Filming in the United States
In August 1995 and 1996, the activities of Hungarian-American Scouts were filmed at jamborees and camps held in upstate New York. These scenes show second- and third-generation emigré children struggling to speak a language that is already foreign to them. Ironically, because of their prolonged isolation from Hungary, the emigrés and their children have preserved traditions in a more pristine form than their peers in Hungary, but these young Scouts radiate a romantic idealism about the old country that is sometimes humorously distant from reality.
Key Interviews in the U.S.
Gábor Bodnár (1920-1996) founded the Hungarian Scouts Association in Exteris in refugee camps in Germany in the late 1940s, and remained at the hem of the movement until his death. The interview with him was conducted at the Fillmore camp in 1995. He recounted the story of how the movement arouse from the refugee camps and spread thoughout Europe, the Americas, and Australia. He was instrumental in arranging the revocation of the ban on scouting in 1988 and the seamless restoration of scouting in Hungary that followed.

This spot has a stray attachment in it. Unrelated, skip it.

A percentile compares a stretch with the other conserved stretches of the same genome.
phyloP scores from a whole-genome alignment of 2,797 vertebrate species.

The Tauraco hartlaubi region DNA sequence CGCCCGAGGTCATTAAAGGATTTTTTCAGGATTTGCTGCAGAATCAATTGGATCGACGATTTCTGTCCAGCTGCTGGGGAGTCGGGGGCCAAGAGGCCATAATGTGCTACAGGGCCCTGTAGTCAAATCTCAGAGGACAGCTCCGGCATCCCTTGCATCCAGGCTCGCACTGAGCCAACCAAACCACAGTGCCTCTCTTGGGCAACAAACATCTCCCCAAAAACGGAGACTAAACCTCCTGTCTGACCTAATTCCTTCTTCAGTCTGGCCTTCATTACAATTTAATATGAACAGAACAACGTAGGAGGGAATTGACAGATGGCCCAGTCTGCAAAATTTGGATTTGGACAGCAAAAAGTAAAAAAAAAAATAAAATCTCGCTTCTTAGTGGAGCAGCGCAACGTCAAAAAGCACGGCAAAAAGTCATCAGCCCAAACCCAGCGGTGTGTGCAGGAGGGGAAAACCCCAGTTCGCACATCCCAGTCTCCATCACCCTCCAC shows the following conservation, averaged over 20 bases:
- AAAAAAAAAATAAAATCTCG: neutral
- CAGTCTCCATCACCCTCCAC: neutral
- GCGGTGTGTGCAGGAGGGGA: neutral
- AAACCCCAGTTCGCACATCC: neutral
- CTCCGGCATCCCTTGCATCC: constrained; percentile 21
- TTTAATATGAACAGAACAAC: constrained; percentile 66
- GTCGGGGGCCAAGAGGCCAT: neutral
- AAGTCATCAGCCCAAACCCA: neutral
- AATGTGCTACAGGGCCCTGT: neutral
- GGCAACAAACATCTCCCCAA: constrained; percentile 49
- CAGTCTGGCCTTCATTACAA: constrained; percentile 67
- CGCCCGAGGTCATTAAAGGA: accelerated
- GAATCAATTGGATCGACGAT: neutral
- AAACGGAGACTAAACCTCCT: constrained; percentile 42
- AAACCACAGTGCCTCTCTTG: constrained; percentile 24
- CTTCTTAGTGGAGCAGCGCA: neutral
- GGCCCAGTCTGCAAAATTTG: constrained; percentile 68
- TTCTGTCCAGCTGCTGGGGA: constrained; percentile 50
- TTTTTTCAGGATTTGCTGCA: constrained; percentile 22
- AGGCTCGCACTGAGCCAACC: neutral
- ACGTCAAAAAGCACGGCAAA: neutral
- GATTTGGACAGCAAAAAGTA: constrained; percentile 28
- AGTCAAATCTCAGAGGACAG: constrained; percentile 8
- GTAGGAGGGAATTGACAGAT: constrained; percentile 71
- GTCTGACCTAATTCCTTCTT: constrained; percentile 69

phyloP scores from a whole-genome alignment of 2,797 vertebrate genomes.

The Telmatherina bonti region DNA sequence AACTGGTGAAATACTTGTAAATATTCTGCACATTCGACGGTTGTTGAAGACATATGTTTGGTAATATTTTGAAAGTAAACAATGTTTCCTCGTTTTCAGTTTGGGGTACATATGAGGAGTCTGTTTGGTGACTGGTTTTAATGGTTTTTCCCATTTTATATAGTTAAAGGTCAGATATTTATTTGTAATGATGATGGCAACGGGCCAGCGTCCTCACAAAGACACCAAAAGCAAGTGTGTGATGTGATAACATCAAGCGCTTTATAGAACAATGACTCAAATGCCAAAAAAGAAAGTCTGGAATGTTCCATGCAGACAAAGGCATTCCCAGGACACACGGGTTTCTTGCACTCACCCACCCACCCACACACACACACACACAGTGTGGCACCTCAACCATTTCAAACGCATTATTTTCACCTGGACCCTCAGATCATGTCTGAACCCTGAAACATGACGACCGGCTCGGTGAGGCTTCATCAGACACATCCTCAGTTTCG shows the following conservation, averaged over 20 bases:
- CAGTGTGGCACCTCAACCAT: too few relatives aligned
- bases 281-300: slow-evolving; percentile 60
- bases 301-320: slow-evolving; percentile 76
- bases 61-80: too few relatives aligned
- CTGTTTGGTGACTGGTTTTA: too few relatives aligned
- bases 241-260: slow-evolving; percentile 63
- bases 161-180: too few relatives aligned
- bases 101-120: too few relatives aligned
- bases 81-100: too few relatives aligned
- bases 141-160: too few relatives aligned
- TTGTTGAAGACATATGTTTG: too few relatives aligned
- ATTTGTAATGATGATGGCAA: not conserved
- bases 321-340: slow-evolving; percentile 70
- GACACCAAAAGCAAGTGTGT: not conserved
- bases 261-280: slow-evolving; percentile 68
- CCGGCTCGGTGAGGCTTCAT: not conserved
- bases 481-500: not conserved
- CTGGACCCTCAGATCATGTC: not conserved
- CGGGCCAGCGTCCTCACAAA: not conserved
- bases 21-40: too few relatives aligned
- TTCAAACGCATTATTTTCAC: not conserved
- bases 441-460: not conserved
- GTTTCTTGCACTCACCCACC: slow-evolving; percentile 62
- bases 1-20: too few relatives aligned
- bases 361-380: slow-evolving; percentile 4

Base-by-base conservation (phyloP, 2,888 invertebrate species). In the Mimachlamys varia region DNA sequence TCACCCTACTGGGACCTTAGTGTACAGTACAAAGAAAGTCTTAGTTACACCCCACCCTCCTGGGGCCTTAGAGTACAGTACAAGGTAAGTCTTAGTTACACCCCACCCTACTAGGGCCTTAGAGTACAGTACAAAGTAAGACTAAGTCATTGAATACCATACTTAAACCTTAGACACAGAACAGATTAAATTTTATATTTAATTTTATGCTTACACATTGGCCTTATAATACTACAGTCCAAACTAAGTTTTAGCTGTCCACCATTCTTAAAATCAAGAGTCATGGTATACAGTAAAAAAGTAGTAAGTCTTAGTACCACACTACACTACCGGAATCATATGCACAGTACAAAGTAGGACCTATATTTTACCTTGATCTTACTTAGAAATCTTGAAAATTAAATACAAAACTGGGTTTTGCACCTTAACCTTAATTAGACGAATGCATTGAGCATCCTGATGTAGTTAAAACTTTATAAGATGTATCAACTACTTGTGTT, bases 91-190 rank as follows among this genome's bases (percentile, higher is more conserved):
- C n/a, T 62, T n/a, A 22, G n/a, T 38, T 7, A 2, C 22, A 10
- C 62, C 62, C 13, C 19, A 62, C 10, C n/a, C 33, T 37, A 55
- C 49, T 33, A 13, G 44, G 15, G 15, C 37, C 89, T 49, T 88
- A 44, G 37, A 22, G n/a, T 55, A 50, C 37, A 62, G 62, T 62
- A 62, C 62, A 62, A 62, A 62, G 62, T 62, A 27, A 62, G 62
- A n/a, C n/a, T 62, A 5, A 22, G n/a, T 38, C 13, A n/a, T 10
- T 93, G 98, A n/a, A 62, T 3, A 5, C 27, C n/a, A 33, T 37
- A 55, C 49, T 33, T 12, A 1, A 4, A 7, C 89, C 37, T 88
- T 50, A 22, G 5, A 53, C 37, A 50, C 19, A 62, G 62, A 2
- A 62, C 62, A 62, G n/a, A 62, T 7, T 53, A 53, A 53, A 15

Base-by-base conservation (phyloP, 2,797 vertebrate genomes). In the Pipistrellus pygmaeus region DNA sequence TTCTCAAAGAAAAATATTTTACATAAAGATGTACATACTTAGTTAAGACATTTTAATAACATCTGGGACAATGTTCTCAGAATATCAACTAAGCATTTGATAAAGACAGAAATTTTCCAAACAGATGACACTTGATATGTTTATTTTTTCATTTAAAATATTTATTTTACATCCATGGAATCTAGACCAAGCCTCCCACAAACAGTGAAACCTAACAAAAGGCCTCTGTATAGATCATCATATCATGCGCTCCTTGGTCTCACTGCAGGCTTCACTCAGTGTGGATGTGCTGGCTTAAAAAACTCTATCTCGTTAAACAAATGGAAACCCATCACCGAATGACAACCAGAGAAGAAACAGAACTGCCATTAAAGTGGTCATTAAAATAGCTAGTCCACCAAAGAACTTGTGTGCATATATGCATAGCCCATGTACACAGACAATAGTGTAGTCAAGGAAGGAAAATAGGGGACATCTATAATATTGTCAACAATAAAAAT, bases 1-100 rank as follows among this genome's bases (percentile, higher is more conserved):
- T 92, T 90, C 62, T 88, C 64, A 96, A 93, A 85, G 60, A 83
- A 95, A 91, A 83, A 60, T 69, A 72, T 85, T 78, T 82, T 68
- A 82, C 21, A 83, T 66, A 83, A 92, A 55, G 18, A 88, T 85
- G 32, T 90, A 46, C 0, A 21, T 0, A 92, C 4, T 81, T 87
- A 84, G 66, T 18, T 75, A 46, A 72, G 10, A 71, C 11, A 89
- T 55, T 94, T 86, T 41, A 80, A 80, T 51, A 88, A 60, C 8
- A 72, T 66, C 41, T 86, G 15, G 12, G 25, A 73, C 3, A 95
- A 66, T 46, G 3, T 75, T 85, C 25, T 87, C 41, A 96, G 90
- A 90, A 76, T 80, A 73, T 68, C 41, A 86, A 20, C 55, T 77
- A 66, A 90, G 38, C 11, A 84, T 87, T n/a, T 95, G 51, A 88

Imre Lendvai-Lintner is the current leader of the Hungarian Scouts in Exteris, continuing the work started by Gábor Bodnár’s generation.
During its long production history—spanning 20 years—Troop 214 evolved into a human commentary on the Cold War. It holds lessons about how this period of conflicting ideologies molded the lives of participants on both sides, and how the effects linger in an odd blend of subsided hostilities and nostalgia.
The film was edited by George Csicsery and Gabriella Koncz during 1996 and 1997 at Duna-TV, which broadcast the film in Hungary. The DVD released in November 2008 on DVD contains both the original Hungarian version, and an English subtitled version of the entire 60-minute film, along with four extra features in English that were shot in the United States in 1995 and 1996 and finally assembled in 2008.
© 2004- George Csicsery